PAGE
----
VIDEO: The trailer for Nancy Drew
Andrew Fleming’s Nancy Drew kicks off with a mystery that eluded even our supersleuth. Holed up with two burglars in what a sign tells us is Calvary Presbyterian Church, Nancy gets away by posing as one of the statues of saints (!) that line the wall of the nave. Cut to, outside, Pastor Murray wearing a clerical collar and speaking in a thick Irish accent. Clue for Nancy: Pastor Murray started out as “Father Murphy.” Somebody must have decided that a Protestant church was more appropriate for Midwestern small town River Heights, but nobody remember to delete the Catholic leftovers. Oops!
That’s about the only slip-up in this smart, snappy film based on the series of girls’ books by “Carolyn Keene” that debuted in 1930. Rather than doing a period piece, Fleming and company make Nancy retro-relevant, a ’30s-’50s girl in 2007 LA who melds podunk and polymath. Her clothing — sweater sets, pastel plaids, Peter Pan collars, matching hairbands and scrunchies, knee socks, penny loafers, flannel PJs (in LA?) — seems hopeless, and while the other kids at Hollywood High are downing pizza and fries and Coke, Nancy sticks to finger sandwiches (crusts cut off) and carrot and celery sticks and milk. She calls the LAPD over a missing Pee-Chee folder; she even loses out in a car chase because she won’t exceed the speed limit.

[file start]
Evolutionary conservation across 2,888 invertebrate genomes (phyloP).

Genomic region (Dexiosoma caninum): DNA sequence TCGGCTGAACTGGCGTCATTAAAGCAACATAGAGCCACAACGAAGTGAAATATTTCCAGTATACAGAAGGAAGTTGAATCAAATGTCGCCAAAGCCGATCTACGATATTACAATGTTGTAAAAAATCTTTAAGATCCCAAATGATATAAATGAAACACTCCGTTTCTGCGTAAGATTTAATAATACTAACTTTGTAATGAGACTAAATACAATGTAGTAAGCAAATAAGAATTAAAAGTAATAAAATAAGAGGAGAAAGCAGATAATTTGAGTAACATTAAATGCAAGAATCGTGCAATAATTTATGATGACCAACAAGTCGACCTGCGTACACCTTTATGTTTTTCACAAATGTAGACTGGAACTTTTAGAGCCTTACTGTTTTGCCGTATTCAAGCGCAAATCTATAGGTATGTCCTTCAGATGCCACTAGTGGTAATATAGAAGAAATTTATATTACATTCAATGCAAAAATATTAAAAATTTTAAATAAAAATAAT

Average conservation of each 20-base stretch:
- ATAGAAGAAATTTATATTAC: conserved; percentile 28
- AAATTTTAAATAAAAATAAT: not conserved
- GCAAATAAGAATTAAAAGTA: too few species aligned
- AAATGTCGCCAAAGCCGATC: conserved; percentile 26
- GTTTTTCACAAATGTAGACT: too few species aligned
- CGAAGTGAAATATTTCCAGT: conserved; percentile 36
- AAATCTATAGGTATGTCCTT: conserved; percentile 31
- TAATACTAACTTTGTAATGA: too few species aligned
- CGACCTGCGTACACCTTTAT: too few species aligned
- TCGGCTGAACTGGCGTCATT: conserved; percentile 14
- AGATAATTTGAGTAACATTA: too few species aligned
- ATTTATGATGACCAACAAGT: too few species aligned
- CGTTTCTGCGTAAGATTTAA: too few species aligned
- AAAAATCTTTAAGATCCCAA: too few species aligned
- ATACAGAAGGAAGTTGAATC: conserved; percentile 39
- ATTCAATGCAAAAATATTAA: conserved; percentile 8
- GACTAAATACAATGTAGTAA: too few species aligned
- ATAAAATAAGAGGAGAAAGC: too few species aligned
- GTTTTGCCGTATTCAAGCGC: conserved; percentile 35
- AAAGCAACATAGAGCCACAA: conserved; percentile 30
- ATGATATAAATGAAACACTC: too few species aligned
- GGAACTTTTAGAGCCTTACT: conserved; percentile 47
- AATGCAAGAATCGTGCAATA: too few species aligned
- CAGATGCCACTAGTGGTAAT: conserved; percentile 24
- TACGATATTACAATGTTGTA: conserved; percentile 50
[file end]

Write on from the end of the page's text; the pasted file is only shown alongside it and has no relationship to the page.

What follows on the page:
But every time you’re tempted to make fun of Miss Prissy Principles, the film pulls you up short. In shop class, as the other kids struggle with clunky birdhouses, Nancy turns out a scale model of Paris’s Notre Dame cathedral, apologizing because she had time to complete only 12 of its 26 flying buttresses. The dress she’s made from her mother’s pattern has a Rodeo Drive saleswoman all a-twitter, and though her birthday party starts with the promise of a taffy pull, it ends with Nancy calling for a pocket knife and a ballpoint pen so she can perform an emergency tracheotomy. If patience, politeness, and perfection don’t suffice, she whips out one of housekeeper Hannah Gruen’s lemon bars, made from only the finest, freshest ingredients.
The set-up has 16-year-old Nancy (Emma Roberts, Julia’s niece) and her widower lawyer father, Carson Drew (Tate Donovan), taking the train to LA so Carson can line up some lucrative consulting work with attorney Dashiel Biedermeyer (Barry Bostwick). Nancy sees to it that they wind up renting the mansion of film star Dehlia Draycott (Laura Harring), who back in 1981 was found dead in her swimming pool. A mystery! Does the mansion’s gruff caretaker, Mr. Leshing (Marshall Bell), know more than he’s letting on? Will Hollywood High fashion plates Inga (Daniella Monet) and Trish (Kelly Vitz) stop being mean to Nancy and start helping out? Will Ned Nickerson (Max Thieriot), who drives Nancy’s blue roadster to LA from River Heights as a birthday present, get over her calling him just her “really good friend” in front of Inga’s pudgy, smitten 12-year-old brother, Corky (Josh Flitter)? And will Nancy be able to prove that single mom Jane (Rachael Leigh Cook) is somehow related to Dehlia?